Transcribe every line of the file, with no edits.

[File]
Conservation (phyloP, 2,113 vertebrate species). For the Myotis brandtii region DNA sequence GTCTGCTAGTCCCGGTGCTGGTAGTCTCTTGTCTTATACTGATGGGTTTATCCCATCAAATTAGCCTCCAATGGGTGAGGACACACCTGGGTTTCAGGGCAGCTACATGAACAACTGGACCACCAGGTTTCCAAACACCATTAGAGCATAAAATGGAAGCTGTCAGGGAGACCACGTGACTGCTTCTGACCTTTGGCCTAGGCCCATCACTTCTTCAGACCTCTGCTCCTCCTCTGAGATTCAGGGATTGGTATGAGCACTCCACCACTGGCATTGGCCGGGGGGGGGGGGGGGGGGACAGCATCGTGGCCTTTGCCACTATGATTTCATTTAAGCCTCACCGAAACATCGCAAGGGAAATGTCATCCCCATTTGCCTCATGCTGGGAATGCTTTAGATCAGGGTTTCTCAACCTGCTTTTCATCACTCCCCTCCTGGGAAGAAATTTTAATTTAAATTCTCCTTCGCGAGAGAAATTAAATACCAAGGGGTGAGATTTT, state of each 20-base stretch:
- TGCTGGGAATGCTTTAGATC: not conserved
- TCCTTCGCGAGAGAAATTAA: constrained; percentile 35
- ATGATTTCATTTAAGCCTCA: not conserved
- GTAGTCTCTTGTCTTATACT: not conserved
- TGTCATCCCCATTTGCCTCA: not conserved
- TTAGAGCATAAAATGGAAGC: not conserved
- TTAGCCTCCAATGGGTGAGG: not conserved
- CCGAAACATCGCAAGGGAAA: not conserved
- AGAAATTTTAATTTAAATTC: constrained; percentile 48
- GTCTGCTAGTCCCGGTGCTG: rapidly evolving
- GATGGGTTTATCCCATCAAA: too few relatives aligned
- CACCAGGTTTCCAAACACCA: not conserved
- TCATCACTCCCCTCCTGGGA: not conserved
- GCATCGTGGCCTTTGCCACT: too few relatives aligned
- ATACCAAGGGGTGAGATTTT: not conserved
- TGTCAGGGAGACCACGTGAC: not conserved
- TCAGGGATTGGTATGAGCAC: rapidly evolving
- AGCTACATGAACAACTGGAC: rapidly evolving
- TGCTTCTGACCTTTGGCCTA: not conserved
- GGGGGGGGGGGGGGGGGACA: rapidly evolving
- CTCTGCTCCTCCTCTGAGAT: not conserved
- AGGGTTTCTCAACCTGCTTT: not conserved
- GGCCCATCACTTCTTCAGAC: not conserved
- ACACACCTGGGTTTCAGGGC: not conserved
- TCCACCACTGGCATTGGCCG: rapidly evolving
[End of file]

Conservation (phyloP, 2,113 vertebrate species). For the Myotis brandtii region DNA sequence GTCTGCTAGTCCCGGTGCTGGTAGTCTCTTGTCTTATACTGATGGGTTTATCCCATCAAATTAGCCTCCAATGGGTGAGGACACACCTGGGTTTCAGGGCAGCTACATGAACAACTGGACCACCAGGTTTCCAAACACCATTAGAGCATAAAATGGAAGCTGTCAGGGAGACCACGTGACTGCTTCTGACCTTTGGCCTAGGCCCATCACTTCTTCAGACCTCTGCTCCTCCTCTGAGATTCAGGGATTGGTATGAGCACTCCACCACTGGCATTGGCCGGGGGGGGGGGGGGGGGGACAGCATCGTGGCCTTTGCCACTATGATTTCATTTAAGCCTCACCGAAACATCGCAAGGGAAATGTCATCCCCATTTGCCTCATGCTGGGAATGCTTTAGATCAGGGTTTCTCAACCTGCTTTTCATCACTCCCCTCCTGGGAAGAAATTTTAATTTAAATTCTCCTTCGCGAGAGAAATTAAATACCAAGGGGTGAGATTTT, state of each 20-base stretch:
- TGCTGGGAATGCTTTAGATC: not conserved
- TCCTTCGCGAGAGAAATTAA: constrained; percentile 35
- ATGATTTCATTTAAGCCTCA: not conserved
- GTAGTCTCTTGTCTTATACT: not conserved
- TGTCATCCCCATTTGCCTCA: not conserved
- TTAGAGCATAAAATGGAAGC: not conserved
- TTAGCCTCCAATGGGTGAGG: not conserved
- CCGAAACATCGCAAGGGAAA: not conserved
- AGAAATTTTAATTTAAATTC: constrained; percentile 48
- GTCTGCTAGTCCCGGTGCTG: rapidly evolving
- GATGGGTTTATCCCATCAAA: too few relatives aligned
- CACCAGGTTTCCAAACACCA: not conserved
- TCATCACTCCCCTCCTGGGA: not conserved
- GCATCGTGGCCTTTGCCACT: too few relatives aligned
- ATACCAAGGGGTGAGATTTT: not conserved
- TGTCAGGGAGACCACGTGAC: not conserved
- TCAGGGATTGGTATGAGCAC: rapidly evolving
- AGCTACATGAACAACTGGAC: rapidly evolving
- TGCTTCTGACCTTTGGCCTA: not conserved
- GGGGGGGGGGGGGGGGGACA: rapidly evolving
- CTCTGCTCCTCCTCTGAGAT: not conserved
- AGGGTTTCTCAACCTGCTTT: not conserved
- GGCCCATCACTTCTTCAGAC: not conserved
- ACACACCTGGGTTTCAGGGC: not conserved
- TCCACCACTGGCATTGGCCG: rapidly evolving